A cycle at the Schiffbau

After “The Trojan Women” and “Iphigenia in Aulis” by Euripides

Direction Karin Henkel / Set Designer Muriel Gerstner / Costume Designer Teresa Vergho / Sound Arvild J. Baud
Cast Lena Schwarz, Carolin Conrad, Dagna Litzenberger Vinet, Hilke Altefrohne, Kate Strong, Isabelle Menke, Michael Neuenschwander, Christian Baumbach, Milian Zerzawy, Fritz Fenne

Hekabe / Klytaimnestra Lena Schwarz
Andromache / Iphigenie Carolin Conrad
Kassandra / Iphigenie Dagna Litzenberger Vinet
Helena / Iphigenie Hilke Altefrohne
Helena / Hetäre Kate Strong
Polyxena / Iphigenie Madita Keller / Pauline Hunziker
Helena / Iphigenie Isabelle Menke
Agamemnon Michael Neuenschwander
Menelaos Christian Baumbach
Pyrrhos / Achill Milian Zerzawy
Odysseus Fritz Fenne
Direction Karin Henkel
Set Designer Muriel Gerstner
Costume Designer Teresa Vergho
Sound Arvild J. Baud
Lighting Designer Michel Güntert
Dramaturg Anna Heesen
Assistant Director Maximilian Enderle
Assistant Stage Designer Selina Puorger
Assistant Costume Designer Tiziana Angela Ramsauer
Literary Assistant Benjamin Große, Yannik Böhmer, Bendix Fesefeldt
Internship Direction Nathalie Rausch, Flora Tischhauser
Internship Stage Design Ann-Kathrin Bernstetter
Literary Internship Gerit Höller
Prompter János Stefan Buchwardt
Stage Manager Michael Durrer
Theatre Education Petra Fischer

The Greek general Agamemnon sacrifices his daughter Iphigenia before the war has even begun – in return for favourable winds from the gods. Once the war has ended, Polyxena, the only surviving virgin from the Trojan royal house, is slaughtered as a youthfully fresh reward for bloody acts of heroism. In ten years of fierce battles, the legendary Trojan War, framed by the sacrifices of two girls, claims countless lives. Ultimately, the entire city of Troy is brutally destroyed thanks to a cowardly subterfuge on the part of the Trojans’ Greek enemies. Only the women taken as prizes are left, tormented by the loss of their homeland, husbands and children, many of them humiliated by the violation of their own bodies. They are defenceless against the despotic violence of the victors. Their torments are the collateral damage of the war, and their future is slavery. Approximately 2,500 years ago, Euripides provided his audiences with a playfully poignant reminder of a simple, terrible truth that remains valid to this day: war is pervasive, claims countless victims and causes inexorable suffering. In her third piece for the Schiffbau, director Karin Henkel (“Elektra,” “Die zehn Gebote”) transports this ancient discourse into a timelessly orbiting cycle – in Muriel Gerstner’s multi-part set – of plunder, women and war.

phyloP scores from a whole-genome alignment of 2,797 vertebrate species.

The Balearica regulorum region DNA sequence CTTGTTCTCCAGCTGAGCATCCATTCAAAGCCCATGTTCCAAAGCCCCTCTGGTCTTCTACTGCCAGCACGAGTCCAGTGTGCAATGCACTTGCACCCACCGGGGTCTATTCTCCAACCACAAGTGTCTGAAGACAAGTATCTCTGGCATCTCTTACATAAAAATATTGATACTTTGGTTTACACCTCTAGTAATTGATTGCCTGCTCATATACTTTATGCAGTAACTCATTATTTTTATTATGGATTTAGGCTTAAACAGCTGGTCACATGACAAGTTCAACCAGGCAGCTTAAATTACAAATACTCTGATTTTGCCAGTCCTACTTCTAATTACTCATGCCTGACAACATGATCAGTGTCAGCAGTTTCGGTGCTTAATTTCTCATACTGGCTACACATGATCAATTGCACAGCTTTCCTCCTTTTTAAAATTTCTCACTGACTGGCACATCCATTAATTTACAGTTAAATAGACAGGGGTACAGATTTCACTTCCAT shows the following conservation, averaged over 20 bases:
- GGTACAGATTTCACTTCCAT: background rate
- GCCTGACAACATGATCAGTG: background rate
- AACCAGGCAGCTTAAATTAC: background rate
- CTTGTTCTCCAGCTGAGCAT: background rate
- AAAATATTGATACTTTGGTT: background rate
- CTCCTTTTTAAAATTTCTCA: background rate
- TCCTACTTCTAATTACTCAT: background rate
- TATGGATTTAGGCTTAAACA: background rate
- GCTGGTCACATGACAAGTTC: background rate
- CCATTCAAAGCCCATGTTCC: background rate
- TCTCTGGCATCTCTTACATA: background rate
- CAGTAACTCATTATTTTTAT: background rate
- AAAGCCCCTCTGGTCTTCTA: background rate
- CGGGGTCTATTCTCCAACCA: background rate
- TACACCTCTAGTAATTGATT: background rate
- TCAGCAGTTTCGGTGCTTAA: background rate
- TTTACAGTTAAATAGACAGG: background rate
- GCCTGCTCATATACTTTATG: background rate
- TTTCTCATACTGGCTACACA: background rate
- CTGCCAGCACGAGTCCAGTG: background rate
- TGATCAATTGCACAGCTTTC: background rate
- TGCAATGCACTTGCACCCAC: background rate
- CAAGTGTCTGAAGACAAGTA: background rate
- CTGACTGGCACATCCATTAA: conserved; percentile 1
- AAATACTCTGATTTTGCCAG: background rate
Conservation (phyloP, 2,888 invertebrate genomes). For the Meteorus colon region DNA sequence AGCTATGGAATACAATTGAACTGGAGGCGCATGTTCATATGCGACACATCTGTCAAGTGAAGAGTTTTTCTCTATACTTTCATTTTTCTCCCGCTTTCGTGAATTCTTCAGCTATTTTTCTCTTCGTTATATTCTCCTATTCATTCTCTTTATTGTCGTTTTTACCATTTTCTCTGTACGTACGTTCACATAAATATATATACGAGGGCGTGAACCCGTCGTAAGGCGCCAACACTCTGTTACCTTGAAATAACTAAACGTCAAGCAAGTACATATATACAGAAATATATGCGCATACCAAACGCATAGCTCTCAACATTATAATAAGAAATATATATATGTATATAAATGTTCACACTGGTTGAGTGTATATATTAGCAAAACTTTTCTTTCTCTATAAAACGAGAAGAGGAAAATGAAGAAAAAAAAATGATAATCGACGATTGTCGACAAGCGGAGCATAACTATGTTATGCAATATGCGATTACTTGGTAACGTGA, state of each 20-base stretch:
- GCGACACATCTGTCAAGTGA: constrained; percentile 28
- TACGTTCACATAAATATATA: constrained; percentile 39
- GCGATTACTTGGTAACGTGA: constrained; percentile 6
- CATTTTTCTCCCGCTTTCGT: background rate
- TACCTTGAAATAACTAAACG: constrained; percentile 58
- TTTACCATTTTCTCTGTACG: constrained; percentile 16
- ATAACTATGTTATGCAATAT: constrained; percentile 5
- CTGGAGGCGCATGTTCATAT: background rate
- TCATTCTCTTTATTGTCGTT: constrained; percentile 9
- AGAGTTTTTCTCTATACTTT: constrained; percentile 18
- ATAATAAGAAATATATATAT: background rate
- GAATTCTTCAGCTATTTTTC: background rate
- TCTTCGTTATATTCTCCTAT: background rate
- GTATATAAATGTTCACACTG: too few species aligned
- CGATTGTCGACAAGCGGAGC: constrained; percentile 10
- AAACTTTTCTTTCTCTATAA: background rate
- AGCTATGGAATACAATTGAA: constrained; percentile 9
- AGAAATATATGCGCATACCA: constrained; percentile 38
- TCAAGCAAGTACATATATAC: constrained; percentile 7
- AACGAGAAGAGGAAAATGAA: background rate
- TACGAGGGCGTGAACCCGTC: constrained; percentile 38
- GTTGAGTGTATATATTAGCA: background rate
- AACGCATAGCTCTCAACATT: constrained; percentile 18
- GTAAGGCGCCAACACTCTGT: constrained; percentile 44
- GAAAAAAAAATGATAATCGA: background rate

“The fate of women in the Trojan War: Karin Henkel’s impressive production of ‘LOOT WOMEN WAR’ at the Schiffbau Theatre in Zurich. A phenomenal account of suffering!”

“The evening, during which major themes are discussed, begins quietly and on a small scale. It is about the great distress suffered by the victims of war; the great, unnamed atrocities to which they have been subjected. Karin Henkel has staged an intimate play about female sacrifice and self-victimisation; it is an anti-war sensation, freely adapted from Euripides.” NZZ

“It is an almost three-hour, angry cry of pain about ‘the violence that was; and that still is.’ This is how Hecuba, queen of the fallen city of Troy, laments her fate. She must now follow Odysseus as a slave – yet remains the queen of the evening in the guise of actress Lena Schwarz, even though the other ten performers also frequently take the audience’s breath away.”


  • Stadt Zurich
  • Swiss Re
  • Zürcher Kantonalbank
  • Migros